Donald Lambro

But the Republicans place their "highest importance on unemployment and the economy, with healthcare [i.e., Obamacare] and government in the third and fourth spots, respectively."

In an earlier column, I concluded that the passage of the debt limit increase and a budget was refocusing the voters on the issues Democrats fear most: the sluggish economy, a weak job market and Obamacare.

Gallup's poll, in part, confirms my analysis: "Now that the shutdown is over and the government has successfully passed a budget and avoided another debt ceiling shutdown, Americans appear to have shifted their focus away from the government and back to the still relatively weak job market."

But with the dysfunctional government and health care, right behind.

The second report this week came from the nonpartisan Congressional Budget Office which crunched the numbers on Obama's proposal to raise the minimum wage to more than $10. It wasn't a report that the White House or the Democrats would have written.

CBO's analysis said the proposal would raise wages by $31 billion and lift 900,000 Americans out of poverty. But it would also erase an estimated 500,000 jobs because the higher minimum would force struggling businesses to cut their payroll or reduce future hiring.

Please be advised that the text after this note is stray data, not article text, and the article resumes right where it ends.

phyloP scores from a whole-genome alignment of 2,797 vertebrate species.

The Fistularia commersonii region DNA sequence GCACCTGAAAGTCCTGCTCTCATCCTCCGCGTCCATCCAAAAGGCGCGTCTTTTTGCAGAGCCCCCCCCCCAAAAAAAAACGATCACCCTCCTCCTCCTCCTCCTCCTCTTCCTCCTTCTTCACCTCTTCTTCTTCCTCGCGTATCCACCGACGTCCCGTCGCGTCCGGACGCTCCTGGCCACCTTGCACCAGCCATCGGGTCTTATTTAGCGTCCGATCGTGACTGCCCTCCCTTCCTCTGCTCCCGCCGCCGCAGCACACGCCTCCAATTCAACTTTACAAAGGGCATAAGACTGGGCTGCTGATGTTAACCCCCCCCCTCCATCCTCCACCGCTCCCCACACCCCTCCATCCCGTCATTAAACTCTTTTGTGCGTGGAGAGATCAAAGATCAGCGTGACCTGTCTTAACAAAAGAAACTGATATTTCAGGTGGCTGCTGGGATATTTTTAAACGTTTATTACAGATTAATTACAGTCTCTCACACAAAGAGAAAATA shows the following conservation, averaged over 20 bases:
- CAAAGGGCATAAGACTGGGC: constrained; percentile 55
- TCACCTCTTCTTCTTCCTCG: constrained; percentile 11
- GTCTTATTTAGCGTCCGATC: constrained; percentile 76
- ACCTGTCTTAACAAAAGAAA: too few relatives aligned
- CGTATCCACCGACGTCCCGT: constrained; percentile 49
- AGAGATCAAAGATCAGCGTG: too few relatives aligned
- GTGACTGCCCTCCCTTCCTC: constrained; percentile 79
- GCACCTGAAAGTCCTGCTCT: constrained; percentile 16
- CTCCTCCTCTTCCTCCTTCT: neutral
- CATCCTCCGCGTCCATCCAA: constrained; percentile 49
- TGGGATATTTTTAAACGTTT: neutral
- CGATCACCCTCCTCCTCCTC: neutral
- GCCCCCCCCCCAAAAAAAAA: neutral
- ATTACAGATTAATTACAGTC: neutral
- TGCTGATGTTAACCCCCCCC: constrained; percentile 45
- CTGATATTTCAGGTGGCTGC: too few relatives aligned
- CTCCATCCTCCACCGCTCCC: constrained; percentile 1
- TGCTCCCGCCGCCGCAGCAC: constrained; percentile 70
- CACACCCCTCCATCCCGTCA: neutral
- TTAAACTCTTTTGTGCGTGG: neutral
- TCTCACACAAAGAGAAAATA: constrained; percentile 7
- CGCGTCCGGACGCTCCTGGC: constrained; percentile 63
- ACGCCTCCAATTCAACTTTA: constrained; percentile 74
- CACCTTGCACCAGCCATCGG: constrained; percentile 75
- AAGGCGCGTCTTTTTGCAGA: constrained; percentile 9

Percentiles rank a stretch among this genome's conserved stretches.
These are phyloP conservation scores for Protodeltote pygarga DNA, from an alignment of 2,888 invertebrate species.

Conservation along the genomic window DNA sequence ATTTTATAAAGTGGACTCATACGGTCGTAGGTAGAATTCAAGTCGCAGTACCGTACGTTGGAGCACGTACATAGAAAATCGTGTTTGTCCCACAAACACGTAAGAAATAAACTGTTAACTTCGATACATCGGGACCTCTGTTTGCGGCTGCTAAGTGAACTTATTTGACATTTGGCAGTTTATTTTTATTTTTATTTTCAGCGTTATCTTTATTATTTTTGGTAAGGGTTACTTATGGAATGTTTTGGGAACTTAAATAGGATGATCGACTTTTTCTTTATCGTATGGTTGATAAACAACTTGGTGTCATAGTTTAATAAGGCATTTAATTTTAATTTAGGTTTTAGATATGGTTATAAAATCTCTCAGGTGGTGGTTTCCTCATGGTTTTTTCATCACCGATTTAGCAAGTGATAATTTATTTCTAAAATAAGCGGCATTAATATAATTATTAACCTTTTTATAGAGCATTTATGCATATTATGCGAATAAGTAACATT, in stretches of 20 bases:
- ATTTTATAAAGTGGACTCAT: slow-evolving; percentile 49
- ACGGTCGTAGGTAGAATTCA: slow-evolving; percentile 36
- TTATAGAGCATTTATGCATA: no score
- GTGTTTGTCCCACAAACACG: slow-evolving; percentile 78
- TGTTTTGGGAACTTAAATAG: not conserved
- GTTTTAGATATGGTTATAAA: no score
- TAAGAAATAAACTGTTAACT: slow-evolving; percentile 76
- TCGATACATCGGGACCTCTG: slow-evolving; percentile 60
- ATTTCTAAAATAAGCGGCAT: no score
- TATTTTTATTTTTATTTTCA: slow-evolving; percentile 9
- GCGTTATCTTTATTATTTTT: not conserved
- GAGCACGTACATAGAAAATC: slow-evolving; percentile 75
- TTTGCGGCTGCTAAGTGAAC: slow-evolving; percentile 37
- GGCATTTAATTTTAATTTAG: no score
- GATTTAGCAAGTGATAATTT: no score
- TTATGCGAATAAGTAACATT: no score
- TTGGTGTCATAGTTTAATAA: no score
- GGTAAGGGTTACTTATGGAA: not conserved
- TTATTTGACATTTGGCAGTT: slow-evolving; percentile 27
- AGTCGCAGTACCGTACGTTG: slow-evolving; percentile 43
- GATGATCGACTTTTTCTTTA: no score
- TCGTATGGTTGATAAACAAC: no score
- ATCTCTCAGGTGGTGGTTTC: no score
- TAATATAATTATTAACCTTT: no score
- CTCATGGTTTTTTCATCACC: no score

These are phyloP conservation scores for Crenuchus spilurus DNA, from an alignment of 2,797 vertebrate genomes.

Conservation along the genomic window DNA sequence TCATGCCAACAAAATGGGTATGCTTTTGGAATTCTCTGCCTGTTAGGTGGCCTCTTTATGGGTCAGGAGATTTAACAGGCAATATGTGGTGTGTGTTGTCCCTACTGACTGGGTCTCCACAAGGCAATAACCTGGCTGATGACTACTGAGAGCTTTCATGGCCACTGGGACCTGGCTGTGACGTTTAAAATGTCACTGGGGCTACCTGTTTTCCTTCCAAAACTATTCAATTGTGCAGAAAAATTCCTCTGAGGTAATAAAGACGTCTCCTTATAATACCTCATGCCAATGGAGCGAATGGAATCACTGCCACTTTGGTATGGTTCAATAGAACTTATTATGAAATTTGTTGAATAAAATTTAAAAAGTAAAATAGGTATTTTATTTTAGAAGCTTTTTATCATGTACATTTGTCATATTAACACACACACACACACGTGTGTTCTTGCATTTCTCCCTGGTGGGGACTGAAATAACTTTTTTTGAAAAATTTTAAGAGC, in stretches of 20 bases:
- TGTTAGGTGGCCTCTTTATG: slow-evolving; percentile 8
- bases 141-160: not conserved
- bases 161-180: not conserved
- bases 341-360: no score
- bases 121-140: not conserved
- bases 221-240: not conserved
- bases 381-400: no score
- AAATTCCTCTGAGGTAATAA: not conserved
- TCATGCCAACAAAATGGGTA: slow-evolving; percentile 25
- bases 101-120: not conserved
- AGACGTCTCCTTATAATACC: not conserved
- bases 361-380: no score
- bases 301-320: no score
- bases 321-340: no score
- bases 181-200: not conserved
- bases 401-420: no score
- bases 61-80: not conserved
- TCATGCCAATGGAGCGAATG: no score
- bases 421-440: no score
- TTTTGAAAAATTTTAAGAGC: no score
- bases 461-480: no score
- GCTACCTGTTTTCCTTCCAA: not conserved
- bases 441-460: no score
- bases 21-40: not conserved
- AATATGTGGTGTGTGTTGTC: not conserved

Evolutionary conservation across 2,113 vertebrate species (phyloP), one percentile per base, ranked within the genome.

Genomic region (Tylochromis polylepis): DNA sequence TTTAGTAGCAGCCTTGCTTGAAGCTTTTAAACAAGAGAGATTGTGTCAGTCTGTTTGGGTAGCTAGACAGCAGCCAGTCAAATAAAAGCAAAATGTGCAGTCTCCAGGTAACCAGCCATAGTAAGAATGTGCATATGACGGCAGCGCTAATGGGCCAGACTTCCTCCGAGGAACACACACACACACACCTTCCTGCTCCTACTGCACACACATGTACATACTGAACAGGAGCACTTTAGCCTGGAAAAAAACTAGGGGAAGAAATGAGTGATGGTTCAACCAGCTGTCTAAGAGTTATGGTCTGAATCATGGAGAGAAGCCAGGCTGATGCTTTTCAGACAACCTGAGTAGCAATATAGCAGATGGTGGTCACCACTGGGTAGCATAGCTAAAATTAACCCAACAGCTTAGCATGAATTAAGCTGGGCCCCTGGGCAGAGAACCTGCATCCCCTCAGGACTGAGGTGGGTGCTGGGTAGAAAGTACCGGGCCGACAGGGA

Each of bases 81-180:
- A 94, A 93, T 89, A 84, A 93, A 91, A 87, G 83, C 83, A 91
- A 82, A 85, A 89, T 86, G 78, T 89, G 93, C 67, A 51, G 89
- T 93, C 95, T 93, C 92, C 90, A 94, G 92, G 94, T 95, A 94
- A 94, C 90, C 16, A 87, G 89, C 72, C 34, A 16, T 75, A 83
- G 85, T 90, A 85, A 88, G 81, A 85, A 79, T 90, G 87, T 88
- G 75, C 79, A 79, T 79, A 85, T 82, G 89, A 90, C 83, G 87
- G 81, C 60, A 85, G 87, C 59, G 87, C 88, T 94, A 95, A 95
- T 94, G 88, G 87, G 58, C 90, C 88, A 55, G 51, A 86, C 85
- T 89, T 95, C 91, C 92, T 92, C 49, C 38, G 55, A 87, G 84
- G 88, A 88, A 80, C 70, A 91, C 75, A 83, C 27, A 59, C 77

However, while most of the news media focused on the two main jobs numbers -- 900,000 gained versus 500,000 lost -- a larger number of potential job losses, according to CBO's estimates, got left out of many news reports.

CBO actually estimated that job losses could possibly be as high as one million, but guessed that it would more likely be in the neighborhood of 500,000, pointing out that their figures were, well, estimates.

The fact of the matter is that no one can predict with any accuracy how many business would cut their payrolls. We only know, as CBO attests, that many jobs will be lost and in an economy where jobs are in short-suppy that isn't good.

"This report confirms what we've long known: while helping some, mandating higher wages has real costs, including fewer people working," said Brendan Buck, House Speaker John Boehner's chief spokesman.

"With unemployment Americans' top concern, our focus should be creating -- not destroying -- jobs for those who need them most," he said. Exactly.

An audit by the chief forecasting arm of Congress that concludes the Democrats' jobs plan will add half a million or more working Americans to the unemployment rolls in order to reduce poverty doesn't make any economic or political sense.

No wonder Huffington Post economics blogger Dave Jamieson says CBO's "forecast of job loss may make it more advantageous to Republicans than Democrats in the ongoing discussion."

There are plenty of ways to create jobs that do not put people in the unemployment line. How about cutting taxes for small businesses. Or lowering the income tax rates for all Americans. Or slashing the capital gains tax to unlock venture capital investments in new enterprises

The American people are smart enough to figure out that there's something crazy about a party that says we have to kill jobs in order to create them. Lawmakers who think that need to be sent home for treatment and a long rest.

Donald Lambro

Donald Lambro is chief political correspondent for The Washington Times.